During the month of January my church has done a series on “Pursuit, The Search for More.” We’re reading through Proverbs. 31 chapters in Proverbs, 31 days in January. So much of Solomon’s teaching in Proverbs is practical everyday common sense. Common sense I forget or many times choose to ignore.
Yesterday, my group Selah performed at FBCH. It’s in Hendersonville about 30 minutes outside of Nashville. They were having their sanctity of life services that morning. They were recognizing all the families that had the blessing of adopting children. As we sang “Bless The Broken Road” the families came down the aisle and stood up on the platform with us. It was very moving. Later that evening we had about 1000 people join us for a concert. It was a wonderful day. It was also great to see our college friend and FBCH Music Pastor Troy Freeman again. 14 years, too long.
Here are some stories he shared to cement the idea. I’m paraphrasing.
1. A man was out in the park and he was letting his two dogs fight with each other. They were really going at it. Finally, someone came up to him and said, “why are you letting them do that, they are really hurting each other?” The owner replied, “they do this all the time, they will be fine.” The stranger asked, “who usually wins?” Owner, “Sometimes one wins and sometimes the other wins.” Then the owner paused and said, “Actually, the one I feed the most that day is the one who wins.”
What am I feeding myself today? What am I putting in my mind today? What am I choosing to believe today?
2. This next story is sad but true. Back in the 1940’s there was a woman who owned poisonous snakes. A well-known photographer (so well-known I don’t know his name) took an interest in her work. One because the snakes were extremely dangerous and because the owner was a woman, which was very unusual back then. She had just received a Cobra. It was her prized snake. She took it out of the box and the photographer started taking pictures of her holding the snake. The snake was not used the flash bulbs and it’s senses became highly aware. As the owner was putting the Cobra back in the box the snake reached over and bit into her hand. It took 30 seconds to get the snake off.
The snake owner told the photographer to go into a special room where she kept the antivenom. He went and grabbed it, but was so nervous he dropped the antivenom and it shattered all over the floor. It was the only one she had. He drove her to the hospital, but within a couple hours she was dead.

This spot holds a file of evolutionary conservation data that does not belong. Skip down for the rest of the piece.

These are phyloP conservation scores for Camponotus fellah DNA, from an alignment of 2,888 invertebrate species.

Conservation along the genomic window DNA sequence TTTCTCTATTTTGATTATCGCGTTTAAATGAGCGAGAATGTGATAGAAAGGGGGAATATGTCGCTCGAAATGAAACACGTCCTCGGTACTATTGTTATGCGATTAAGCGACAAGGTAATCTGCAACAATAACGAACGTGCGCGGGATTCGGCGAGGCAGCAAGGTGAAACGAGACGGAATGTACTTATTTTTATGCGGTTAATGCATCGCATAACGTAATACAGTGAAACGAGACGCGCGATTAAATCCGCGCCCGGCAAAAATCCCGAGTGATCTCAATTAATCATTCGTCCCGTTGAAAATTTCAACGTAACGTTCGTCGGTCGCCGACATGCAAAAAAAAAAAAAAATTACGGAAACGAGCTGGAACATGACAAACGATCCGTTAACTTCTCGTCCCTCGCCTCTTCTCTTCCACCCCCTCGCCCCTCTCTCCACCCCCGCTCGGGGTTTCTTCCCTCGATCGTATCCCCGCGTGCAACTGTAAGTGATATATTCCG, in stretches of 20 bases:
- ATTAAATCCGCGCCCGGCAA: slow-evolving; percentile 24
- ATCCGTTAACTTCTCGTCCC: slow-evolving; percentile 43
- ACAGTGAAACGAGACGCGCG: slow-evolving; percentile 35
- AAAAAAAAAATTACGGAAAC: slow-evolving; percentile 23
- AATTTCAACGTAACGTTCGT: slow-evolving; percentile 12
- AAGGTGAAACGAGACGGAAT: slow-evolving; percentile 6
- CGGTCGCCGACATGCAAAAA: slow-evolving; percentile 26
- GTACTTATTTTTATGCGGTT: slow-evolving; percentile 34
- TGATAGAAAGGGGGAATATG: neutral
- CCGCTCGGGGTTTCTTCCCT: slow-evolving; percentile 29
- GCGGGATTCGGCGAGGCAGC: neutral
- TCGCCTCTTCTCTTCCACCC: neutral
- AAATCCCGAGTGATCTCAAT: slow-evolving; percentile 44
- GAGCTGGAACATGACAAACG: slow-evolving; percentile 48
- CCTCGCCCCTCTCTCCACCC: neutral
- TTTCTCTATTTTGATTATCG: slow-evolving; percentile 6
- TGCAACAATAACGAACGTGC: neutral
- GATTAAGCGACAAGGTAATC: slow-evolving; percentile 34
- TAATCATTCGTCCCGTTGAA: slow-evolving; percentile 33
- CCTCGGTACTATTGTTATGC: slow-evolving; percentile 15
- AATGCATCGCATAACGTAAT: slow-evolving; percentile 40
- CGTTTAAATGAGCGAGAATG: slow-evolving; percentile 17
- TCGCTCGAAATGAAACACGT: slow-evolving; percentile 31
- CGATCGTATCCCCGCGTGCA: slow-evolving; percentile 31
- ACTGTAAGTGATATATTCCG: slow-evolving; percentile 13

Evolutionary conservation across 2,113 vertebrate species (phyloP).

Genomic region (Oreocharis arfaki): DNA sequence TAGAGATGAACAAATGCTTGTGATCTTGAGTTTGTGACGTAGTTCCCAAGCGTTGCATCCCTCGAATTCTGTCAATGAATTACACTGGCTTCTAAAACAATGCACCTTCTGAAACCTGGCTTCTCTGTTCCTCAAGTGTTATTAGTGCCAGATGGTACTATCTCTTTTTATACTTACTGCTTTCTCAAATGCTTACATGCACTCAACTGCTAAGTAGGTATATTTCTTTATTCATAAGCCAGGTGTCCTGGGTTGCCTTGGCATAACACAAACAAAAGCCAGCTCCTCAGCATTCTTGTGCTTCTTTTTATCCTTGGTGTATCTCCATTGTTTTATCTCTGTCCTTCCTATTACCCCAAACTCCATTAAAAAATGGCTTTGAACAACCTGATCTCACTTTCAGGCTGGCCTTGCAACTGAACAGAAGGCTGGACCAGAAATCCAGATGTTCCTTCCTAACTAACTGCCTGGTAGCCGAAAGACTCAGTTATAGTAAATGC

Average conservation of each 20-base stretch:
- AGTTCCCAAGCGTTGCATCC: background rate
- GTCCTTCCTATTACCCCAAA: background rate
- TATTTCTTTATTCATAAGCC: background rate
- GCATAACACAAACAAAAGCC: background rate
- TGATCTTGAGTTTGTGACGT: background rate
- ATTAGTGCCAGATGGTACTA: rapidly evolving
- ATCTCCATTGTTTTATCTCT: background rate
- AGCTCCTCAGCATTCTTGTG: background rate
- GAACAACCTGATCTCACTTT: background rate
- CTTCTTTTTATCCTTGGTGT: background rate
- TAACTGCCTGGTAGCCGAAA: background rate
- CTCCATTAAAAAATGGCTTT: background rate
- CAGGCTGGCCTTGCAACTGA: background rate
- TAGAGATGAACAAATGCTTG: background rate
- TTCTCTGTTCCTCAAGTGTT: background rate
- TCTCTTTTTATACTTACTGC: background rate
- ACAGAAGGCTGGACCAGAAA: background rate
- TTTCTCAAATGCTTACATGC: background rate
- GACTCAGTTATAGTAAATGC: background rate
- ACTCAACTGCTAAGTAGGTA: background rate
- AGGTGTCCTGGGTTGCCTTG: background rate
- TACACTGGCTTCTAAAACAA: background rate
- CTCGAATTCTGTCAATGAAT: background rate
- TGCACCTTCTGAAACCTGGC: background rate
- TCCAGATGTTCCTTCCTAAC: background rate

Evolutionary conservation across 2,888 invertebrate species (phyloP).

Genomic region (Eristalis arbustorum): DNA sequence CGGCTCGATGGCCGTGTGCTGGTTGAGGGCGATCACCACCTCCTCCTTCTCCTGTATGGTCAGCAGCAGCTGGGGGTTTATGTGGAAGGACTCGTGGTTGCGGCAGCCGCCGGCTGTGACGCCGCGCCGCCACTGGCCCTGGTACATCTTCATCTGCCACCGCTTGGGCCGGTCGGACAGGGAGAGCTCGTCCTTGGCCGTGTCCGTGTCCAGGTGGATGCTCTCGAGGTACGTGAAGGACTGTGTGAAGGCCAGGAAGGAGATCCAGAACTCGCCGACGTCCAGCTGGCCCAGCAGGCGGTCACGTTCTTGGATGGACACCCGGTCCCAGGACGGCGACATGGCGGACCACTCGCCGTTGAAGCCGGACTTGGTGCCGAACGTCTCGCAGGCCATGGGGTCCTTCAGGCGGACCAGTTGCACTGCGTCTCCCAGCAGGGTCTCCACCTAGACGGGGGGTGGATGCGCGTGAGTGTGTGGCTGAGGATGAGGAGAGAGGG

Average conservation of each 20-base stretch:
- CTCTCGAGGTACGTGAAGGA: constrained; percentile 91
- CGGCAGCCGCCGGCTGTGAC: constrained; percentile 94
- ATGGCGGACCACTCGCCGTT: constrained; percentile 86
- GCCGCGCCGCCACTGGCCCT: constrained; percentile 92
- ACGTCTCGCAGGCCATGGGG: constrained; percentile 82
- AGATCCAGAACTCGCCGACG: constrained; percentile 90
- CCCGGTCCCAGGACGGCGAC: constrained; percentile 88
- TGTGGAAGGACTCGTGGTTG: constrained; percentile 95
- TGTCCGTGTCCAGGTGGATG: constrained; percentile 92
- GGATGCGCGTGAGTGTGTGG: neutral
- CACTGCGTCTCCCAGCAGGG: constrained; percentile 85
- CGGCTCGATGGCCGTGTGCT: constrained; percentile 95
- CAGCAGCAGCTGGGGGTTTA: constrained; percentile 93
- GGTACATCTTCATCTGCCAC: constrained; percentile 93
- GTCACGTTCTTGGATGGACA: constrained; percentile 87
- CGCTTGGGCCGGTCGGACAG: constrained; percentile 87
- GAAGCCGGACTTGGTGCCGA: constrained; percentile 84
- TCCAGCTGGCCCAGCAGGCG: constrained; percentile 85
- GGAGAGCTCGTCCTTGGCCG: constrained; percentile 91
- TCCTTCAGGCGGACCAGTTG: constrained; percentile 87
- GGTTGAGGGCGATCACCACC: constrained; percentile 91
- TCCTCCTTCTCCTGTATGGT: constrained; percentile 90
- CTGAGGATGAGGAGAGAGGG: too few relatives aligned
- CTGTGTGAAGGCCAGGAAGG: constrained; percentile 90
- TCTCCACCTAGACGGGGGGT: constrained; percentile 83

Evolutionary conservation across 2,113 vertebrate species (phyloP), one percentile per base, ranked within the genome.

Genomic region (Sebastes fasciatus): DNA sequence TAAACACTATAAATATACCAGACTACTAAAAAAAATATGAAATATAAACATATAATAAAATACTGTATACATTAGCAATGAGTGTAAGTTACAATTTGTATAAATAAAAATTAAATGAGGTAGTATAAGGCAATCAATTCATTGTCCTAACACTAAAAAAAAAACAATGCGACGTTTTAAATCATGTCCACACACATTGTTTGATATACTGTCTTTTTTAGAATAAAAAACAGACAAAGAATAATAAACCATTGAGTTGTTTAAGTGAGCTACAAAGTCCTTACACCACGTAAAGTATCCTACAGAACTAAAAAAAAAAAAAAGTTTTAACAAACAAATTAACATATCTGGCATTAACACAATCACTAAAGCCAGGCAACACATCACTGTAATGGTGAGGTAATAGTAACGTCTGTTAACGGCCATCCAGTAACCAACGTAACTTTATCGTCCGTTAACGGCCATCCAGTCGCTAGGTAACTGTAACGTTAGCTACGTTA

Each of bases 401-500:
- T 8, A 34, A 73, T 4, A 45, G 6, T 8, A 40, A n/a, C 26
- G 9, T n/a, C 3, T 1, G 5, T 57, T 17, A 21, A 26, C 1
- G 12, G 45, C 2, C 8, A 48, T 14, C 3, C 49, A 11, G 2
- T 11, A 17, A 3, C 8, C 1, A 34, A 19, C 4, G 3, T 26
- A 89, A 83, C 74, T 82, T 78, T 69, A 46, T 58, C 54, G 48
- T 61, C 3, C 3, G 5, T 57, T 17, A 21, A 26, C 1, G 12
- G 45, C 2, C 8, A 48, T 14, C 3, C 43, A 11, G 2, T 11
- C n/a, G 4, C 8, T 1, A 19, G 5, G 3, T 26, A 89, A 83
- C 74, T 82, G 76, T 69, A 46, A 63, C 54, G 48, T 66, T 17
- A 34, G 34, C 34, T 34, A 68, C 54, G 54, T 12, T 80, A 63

It’s a tragic story. The point Pastor Bruce made was, “We can play with the flesh. We can think we’ve got control as we take it out of its cage. We let it out for a little while. We put it back. The truth is eventually it’s going to bite, and the ramifications could be devastating.”
3. This is the last one, and the one that has stuck with me the most. “Choosing not to fight the flesh, is like letting a wild animal become the zoo keeper, and locking yourself in the cage.”
What do I choose to rule my life and my thoughts? Who do I choose to rule my life and my thoughts?
I hope these stories help you today. They’re simple reminders for me when I’m alone, as I spend time with my wife and kids, and when I’m around others of what to choose today.
15I do not understand what I do. For what I want to do I do not do, but what I hate I do. 16And if I do what I do not want to do, I agree that the law is good. 17As it is, it is no longer I myself who do it, but it is sin living in me. 18I know that nothing good lives in me, that is, in my sinful nature.[c] For I have the desire to do what is good, but I cannot carry it out. 19For what I do is not the good I want to do; no, the evil I do not want to do—this I keep on doing. 20Now if I do what I do not want to do, it is no longer I who do it, but it is sin living in me that does it. 21So I find this law at work: When I want to do good, evil is right there with me. 22For in my inner being I delight in God’s law; 23but I see another law at work in the members of my body, waging war against the law of my mind and making me a prisoner of the law of sin at work within my members.